PULLMAN – It may have lacked the festive decorations, ribboned boxes and gingerbread cookies, but April 17 came with the same glee and euphoria that’s normally reserved for Dec. 25.
That’s how John Richardson remembers it.
“Put it this way, it’s like Christmas Day,” Richardson said. “We’re very excited about it all.”
Christmas for a recruiting coordinator, at least.
On April 17, following much rumor and speculation that the NCAA would soon be lifting a recruiting dead period that had been in place since March 13, 2020, college sports’ governing body affirmed the news in a social media graphic that was promptly retweeted more than 3,000 times – mostly by people in recruiting-oriented positions like Richardson’s.
“We are delighted to announce that as of June 1, all sports will return to their normal recruiting calendars,” NCAA Council chair M. Grace Calhoun said in a statement. “We want to thank all prospective student-athletes, their families, coaches and current student-athletes for their patience as we determined the best way to move forward safely with recruiting in Division I.”
The recruiting calendar that FBS programs were following prior to the COVID-19 pandemic prohibits in-home visits during the month of June, which coincides with an NCAA “Quiet Period.” But starting today, prospects who’ve been on recruiting quarantine for well over a year are allowed to take official visits (a visit financed by the school) or unofficial visits until June 27.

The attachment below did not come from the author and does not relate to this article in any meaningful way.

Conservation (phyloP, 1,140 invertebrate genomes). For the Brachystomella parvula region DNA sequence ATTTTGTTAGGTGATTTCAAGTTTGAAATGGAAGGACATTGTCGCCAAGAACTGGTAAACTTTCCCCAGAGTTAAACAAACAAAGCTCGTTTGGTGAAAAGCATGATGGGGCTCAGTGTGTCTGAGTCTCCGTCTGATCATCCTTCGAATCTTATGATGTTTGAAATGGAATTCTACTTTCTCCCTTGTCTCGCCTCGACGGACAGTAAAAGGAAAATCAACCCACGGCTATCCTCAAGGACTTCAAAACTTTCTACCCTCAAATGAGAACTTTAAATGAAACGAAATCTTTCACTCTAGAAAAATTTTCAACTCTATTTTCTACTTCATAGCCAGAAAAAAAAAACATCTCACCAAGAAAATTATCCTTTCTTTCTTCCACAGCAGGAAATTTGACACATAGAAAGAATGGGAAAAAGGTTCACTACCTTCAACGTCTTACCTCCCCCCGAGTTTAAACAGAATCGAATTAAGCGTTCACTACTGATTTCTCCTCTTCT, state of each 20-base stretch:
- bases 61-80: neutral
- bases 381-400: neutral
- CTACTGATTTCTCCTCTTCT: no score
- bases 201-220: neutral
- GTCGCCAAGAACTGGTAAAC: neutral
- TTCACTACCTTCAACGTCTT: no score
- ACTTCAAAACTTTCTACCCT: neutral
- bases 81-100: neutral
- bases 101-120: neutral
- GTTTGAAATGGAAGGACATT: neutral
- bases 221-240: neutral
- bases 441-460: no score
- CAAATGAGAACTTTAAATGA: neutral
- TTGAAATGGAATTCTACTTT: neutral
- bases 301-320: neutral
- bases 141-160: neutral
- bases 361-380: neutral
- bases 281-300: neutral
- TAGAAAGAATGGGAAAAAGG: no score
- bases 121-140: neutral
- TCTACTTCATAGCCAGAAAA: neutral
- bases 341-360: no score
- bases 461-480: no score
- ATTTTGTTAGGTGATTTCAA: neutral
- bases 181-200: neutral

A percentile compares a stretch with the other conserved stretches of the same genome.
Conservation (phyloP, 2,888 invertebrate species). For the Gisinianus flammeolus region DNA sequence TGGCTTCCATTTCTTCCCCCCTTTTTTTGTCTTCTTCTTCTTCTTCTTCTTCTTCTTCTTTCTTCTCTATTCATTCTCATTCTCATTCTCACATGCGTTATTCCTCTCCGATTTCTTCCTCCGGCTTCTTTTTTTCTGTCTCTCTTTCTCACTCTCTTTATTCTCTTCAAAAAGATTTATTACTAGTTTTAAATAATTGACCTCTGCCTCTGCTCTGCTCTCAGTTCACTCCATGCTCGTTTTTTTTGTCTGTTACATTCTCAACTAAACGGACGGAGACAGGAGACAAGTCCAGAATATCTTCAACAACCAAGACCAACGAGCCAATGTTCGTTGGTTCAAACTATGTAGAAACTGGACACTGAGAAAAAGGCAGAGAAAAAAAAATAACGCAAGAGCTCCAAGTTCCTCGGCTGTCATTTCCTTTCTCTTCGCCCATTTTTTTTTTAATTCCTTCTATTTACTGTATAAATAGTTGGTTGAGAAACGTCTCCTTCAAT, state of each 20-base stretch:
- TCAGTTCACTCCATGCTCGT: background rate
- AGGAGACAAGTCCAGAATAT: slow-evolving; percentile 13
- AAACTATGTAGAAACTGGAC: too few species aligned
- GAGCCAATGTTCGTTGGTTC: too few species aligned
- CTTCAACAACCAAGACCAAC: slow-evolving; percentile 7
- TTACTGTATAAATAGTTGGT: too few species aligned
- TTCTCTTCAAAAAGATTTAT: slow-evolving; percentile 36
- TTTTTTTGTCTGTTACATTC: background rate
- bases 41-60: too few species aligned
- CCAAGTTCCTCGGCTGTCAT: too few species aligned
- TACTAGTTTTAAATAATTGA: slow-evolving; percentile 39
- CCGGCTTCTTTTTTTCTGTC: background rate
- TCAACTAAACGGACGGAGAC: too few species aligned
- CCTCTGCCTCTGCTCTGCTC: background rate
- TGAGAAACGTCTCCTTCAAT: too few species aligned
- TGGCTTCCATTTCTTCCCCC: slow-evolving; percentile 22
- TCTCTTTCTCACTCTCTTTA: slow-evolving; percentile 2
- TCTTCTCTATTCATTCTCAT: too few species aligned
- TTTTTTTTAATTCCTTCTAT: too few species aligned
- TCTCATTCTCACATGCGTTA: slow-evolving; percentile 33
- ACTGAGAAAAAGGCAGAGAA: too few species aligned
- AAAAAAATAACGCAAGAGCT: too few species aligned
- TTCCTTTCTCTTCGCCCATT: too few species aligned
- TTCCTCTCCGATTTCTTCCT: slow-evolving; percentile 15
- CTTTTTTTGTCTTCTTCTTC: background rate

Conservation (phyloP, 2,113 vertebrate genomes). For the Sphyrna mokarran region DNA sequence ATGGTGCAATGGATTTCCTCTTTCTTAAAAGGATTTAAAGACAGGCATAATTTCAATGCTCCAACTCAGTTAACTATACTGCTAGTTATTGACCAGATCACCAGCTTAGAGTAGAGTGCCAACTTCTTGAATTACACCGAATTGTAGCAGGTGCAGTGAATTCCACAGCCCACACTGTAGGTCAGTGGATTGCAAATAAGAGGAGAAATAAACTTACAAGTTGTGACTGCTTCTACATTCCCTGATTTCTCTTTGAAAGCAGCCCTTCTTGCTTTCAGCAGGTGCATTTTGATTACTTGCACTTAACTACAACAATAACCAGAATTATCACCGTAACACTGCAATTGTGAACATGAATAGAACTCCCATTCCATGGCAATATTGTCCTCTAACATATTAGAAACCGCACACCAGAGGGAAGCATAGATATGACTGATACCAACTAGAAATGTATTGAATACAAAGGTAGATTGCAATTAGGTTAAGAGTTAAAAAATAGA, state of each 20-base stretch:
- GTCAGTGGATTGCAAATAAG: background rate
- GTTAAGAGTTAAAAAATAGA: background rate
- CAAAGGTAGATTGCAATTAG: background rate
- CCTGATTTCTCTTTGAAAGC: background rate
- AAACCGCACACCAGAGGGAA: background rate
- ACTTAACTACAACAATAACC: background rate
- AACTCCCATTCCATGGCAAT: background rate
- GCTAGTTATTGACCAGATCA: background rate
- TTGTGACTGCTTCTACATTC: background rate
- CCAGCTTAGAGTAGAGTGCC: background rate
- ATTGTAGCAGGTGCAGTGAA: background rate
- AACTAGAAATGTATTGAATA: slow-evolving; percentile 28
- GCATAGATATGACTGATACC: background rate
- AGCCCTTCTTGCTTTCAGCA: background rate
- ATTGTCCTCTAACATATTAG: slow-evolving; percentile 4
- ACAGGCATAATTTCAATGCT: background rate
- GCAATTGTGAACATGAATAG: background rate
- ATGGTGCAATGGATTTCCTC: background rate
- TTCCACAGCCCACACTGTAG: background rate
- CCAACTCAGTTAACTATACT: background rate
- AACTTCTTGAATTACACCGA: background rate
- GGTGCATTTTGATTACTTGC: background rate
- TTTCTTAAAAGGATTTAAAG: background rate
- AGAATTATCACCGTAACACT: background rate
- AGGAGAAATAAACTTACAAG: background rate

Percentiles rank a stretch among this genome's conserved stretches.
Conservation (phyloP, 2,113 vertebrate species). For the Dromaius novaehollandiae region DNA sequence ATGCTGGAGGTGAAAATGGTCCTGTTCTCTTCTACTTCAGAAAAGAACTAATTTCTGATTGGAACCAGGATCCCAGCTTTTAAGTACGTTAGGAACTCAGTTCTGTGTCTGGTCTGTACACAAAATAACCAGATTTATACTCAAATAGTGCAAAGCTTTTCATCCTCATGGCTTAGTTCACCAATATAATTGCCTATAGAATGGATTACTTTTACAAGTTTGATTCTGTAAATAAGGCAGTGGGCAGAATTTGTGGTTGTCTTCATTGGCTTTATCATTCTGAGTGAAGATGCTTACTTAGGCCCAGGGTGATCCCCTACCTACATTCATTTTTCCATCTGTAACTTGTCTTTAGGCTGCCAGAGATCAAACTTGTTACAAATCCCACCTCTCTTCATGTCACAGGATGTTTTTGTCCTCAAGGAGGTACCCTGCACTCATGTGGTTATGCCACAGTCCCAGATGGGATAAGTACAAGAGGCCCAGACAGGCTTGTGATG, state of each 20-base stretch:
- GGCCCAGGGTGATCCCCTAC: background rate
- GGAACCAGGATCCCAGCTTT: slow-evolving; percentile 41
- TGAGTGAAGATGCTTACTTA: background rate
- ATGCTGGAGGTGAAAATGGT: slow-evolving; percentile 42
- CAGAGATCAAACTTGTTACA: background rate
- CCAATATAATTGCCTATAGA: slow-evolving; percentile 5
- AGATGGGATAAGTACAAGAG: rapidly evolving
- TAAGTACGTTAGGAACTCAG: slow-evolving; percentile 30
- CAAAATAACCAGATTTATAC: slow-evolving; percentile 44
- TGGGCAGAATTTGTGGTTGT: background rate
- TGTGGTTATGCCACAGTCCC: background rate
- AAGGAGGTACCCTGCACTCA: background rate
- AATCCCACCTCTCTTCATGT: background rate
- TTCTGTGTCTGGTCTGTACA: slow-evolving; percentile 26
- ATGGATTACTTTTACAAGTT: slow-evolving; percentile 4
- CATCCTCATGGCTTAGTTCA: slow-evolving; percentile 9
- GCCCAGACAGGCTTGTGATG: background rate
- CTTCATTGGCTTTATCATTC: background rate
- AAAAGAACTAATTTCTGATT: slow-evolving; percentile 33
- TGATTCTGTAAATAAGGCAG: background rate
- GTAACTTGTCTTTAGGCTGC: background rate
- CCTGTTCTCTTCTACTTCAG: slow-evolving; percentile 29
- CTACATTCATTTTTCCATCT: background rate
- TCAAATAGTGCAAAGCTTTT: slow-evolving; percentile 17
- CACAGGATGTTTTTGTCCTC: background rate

What’s the significance of this development for WSU, a program that’s been recruiting virtually for approximately 14 months, and for 14 of the 16 months of Nick Rolovich’s tenure as the Cougars’ coach?
“We’re no longer recruiting blind,” said Richardson, who doubles as WSU’s cornerbacks coach and recruiting coordinator. “It was a unique year this year. We took all these guys without seeing them, without getting to meet them fac e to face, which is unique. We all know the importance of in-home visits.
“We have families who need to get to know coaches, but more importantly for us, get these kids out there live and in action, see them in their element. How do they compete? Getting out to all these different places that we have plans to do, is going to be great for us to see honest (evaluations) and in person. And these kids are excited to get out and compete as well at camps and stuff.”